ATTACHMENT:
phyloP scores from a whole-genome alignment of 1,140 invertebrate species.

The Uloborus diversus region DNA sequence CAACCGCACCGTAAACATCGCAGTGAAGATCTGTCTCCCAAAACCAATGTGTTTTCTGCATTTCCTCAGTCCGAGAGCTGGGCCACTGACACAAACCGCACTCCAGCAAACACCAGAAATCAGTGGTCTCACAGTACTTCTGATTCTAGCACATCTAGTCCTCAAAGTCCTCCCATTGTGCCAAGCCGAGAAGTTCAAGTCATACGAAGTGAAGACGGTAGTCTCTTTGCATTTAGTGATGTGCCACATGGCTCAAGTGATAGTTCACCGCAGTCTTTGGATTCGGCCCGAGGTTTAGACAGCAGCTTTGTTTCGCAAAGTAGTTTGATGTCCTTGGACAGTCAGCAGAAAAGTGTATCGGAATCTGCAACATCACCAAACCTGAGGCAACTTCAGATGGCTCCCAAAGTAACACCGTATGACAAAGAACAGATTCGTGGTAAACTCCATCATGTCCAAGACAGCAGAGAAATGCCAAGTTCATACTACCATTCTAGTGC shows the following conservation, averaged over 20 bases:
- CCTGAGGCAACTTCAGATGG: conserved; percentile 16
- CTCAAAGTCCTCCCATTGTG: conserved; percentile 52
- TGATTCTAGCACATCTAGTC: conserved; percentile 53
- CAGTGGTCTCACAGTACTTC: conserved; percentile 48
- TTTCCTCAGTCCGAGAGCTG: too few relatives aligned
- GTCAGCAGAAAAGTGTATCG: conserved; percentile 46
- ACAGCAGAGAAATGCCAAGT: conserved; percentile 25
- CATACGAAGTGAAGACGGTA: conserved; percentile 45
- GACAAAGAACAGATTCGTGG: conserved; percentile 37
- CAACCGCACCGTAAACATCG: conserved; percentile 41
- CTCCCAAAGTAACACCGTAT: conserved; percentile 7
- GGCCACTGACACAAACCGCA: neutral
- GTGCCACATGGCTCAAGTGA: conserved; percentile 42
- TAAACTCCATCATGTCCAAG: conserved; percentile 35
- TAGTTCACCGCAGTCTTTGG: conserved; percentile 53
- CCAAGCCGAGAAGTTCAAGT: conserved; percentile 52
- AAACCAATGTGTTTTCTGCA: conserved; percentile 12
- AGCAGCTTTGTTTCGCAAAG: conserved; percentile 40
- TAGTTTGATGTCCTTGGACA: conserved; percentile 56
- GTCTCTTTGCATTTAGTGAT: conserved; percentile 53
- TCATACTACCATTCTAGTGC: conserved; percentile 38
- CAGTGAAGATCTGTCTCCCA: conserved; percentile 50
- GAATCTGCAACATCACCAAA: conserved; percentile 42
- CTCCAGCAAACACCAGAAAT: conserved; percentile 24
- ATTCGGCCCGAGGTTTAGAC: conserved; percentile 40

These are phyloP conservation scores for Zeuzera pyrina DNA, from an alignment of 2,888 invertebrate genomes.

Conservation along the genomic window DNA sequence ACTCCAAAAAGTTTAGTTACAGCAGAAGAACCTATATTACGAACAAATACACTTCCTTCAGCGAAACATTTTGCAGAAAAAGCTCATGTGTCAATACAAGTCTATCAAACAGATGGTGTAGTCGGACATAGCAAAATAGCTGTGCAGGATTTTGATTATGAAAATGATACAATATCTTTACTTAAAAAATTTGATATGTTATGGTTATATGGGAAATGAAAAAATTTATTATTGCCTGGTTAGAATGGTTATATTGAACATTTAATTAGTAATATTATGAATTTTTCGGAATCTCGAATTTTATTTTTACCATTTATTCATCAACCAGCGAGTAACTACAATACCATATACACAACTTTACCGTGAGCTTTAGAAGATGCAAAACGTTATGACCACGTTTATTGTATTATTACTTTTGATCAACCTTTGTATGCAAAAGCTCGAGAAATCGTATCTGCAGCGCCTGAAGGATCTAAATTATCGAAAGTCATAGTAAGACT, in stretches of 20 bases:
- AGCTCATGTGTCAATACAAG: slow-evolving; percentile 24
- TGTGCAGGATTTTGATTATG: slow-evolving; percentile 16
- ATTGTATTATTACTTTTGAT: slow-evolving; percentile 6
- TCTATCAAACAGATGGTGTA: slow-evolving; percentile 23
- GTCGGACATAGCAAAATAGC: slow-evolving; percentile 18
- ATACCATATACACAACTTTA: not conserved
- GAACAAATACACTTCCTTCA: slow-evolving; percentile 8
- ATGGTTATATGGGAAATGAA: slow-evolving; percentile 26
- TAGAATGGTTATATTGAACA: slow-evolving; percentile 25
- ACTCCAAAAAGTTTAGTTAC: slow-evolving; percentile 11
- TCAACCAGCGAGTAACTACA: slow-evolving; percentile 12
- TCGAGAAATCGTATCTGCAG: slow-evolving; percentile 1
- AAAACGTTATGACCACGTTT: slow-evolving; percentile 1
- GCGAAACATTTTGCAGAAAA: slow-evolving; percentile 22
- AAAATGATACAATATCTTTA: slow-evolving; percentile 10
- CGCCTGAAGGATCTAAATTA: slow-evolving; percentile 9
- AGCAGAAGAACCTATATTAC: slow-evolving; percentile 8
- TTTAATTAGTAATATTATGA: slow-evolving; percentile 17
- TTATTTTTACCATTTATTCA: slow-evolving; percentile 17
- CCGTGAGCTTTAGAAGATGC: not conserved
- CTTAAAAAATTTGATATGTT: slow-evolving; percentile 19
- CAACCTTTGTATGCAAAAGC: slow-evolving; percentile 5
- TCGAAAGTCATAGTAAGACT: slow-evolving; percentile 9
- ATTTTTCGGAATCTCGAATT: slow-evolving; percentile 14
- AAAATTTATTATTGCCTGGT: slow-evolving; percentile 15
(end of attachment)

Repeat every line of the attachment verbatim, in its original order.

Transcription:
phyloP scores from a whole-genome alignment of 1,140 invertebrate species.

The Uloborus diversus region DNA sequence CAACCGCACCGTAAACATCGCAGTGAAGATCTGTCTCCCAAAACCAATGTGTTTTCTGCATTTCCTCAGTCCGAGAGCTGGGCCACTGACACAAACCGCACTCCAGCAAACACCAGAAATCAGTGGTCTCACAGTACTTCTGATTCTAGCACATCTAGTCCTCAAAGTCCTCCCATTGTGCCAAGCCGAGAAGTTCAAGTCATACGAAGTGAAGACGGTAGTCTCTTTGCATTTAGTGATGTGCCACATGGCTCAAGTGATAGTTCACCGCAGTCTTTGGATTCGGCCCGAGGTTTAGACAGCAGCTTTGTTTCGCAAAGTAGTTTGATGTCCTTGGACAGTCAGCAGAAAAGTGTATCGGAATCTGCAACATCACCAAACCTGAGGCAACTTCAGATGGCTCCCAAAGTAACACCGTATGACAAAGAACAGATTCGTGGTAAACTCCATCATGTCCAAGACAGCAGAGAAATGCCAAGTTCATACTACCATTCTAGTGC shows the following conservation, averaged over 20 bases:
- CCTGAGGCAACTTCAGATGG: conserved; percentile 16
- CTCAAAGTCCTCCCATTGTG: conserved; percentile 52
- TGATTCTAGCACATCTAGTC: conserved; percentile 53
- CAGTGGTCTCACAGTACTTC: conserved; percentile 48
- TTTCCTCAGTCCGAGAGCTG: too few relatives aligned
- GTCAGCAGAAAAGTGTATCG: conserved; percentile 46
- ACAGCAGAGAAATGCCAAGT: conserved; percentile 25
- CATACGAAGTGAAGACGGTA: conserved; percentile 45
- GACAAAGAACAGATTCGTGG: conserved; percentile 37
- CAACCGCACCGTAAACATCG: conserved; percentile 41
- CTCCCAAAGTAACACCGTAT: conserved; percentile 7
- GGCCACTGACACAAACCGCA: neutral
- GTGCCACATGGCTCAAGTGA: conserved; percentile 42
- TAAACTCCATCATGTCCAAG: conserved; percentile 35
- TAGTTCACCGCAGTCTTTGG: conserved; percentile 53
- CCAAGCCGAGAAGTTCAAGT: conserved; percentile 52
- AAACCAATGTGTTTTCTGCA: conserved; percentile 12
- AGCAGCTTTGTTTCGCAAAG: conserved; percentile 40
- TAGTTTGATGTCCTTGGACA: conserved; percentile 56
- GTCTCTTTGCATTTAGTGAT: conserved; percentile 53
- TCATACTACCATTCTAGTGC: conserved; percentile 38
- CAGTGAAGATCTGTCTCCCA: conserved; percentile 50
- GAATCTGCAACATCACCAAA: conserved; percentile 42
- CTCCAGCAAACACCAGAAAT: conserved; percentile 24
- ATTCGGCCCGAGGTTTAGAC: conserved; percentile 40

These are phyloP conservation scores for Zeuzera pyrina DNA, from an alignment of 2,888 invertebrate genomes.

Conservation along the genomic window DNA sequence ACTCCAAAAAGTTTAGTTACAGCAGAAGAACCTATATTACGAACAAATACACTTCCTTCAGCGAAACATTTTGCAGAAAAAGCTCATGTGTCAATACAAGTCTATCAAACAGATGGTGTAGTCGGACATAGCAAAATAGCTGTGCAGGATTTTGATTATGAAAATGATACAATATCTTTACTTAAAAAATTTGATATGTTATGGTTATATGGGAAATGAAAAAATTTATTATTGCCTGGTTAGAATGGTTATATTGAACATTTAATTAGTAATATTATGAATTTTTCGGAATCTCGAATTTTATTTTTACCATTTATTCATCAACCAGCGAGTAACTACAATACCATATACACAACTTTACCGTGAGCTTTAGAAGATGCAAAACGTTATGACCACGTTTATTGTATTATTACTTTTGATCAACCTTTGTATGCAAAAGCTCGAGAAATCGTATCTGCAGCGCCTGAAGGATCTAAATTATCGAAAGTCATAGTAAGACT, in stretches of 20 bases:
- AGCTCATGTGTCAATACAAG: slow-evolving; percentile 24
- TGTGCAGGATTTTGATTATG: slow-evolving; percentile 16
- ATTGTATTATTACTTTTGAT: slow-evolving; percentile 6
- TCTATCAAACAGATGGTGTA: slow-evolving; percentile 23
- GTCGGACATAGCAAAATAGC: slow-evolving; percentile 18
- ATACCATATACACAACTTTA: not conserved
- GAACAAATACACTTCCTTCA: slow-evolving; percentile 8
- ATGGTTATATGGGAAATGAA: slow-evolving; percentile 26
- TAGAATGGTTATATTGAACA: slow-evolving; percentile 25
- ACTCCAAAAAGTTTAGTTAC: slow-evolving; percentile 11
- TCAACCAGCGAGTAACTACA: slow-evolving; percentile 12
- TCGAGAAATCGTATCTGCAG: slow-evolving; percentile 1
- AAAACGTTATGACCACGTTT: slow-evolving; percentile 1
- GCGAAACATTTTGCAGAAAA: slow-evolving; percentile 22
- AAAATGATACAATATCTTTA: slow-evolving; percentile 10
- CGCCTGAAGGATCTAAATTA: slow-evolving; percentile 9
- AGCAGAAGAACCTATATTAC: slow-evolving; percentile 8
- TTTAATTAGTAATATTATGA: slow-evolving; percentile 17
- TTATTTTTACCATTTATTCA: slow-evolving; percentile 17
- CCGTGAGCTTTAGAAGATGC: not conserved
- CTTAAAAAATTTGATATGTT: slow-evolving; percentile 19
- CAACCTTTGTATGCAAAAGC: slow-evolving; percentile 5
- TCGAAAGTCATAGTAAGACT: slow-evolving; percentile 9
- ATTTTTCGGAATCTCGAATT: slow-evolving; percentile 14
- AAAATTTATTATTGCCTGGT: slow-evolving; percentile 15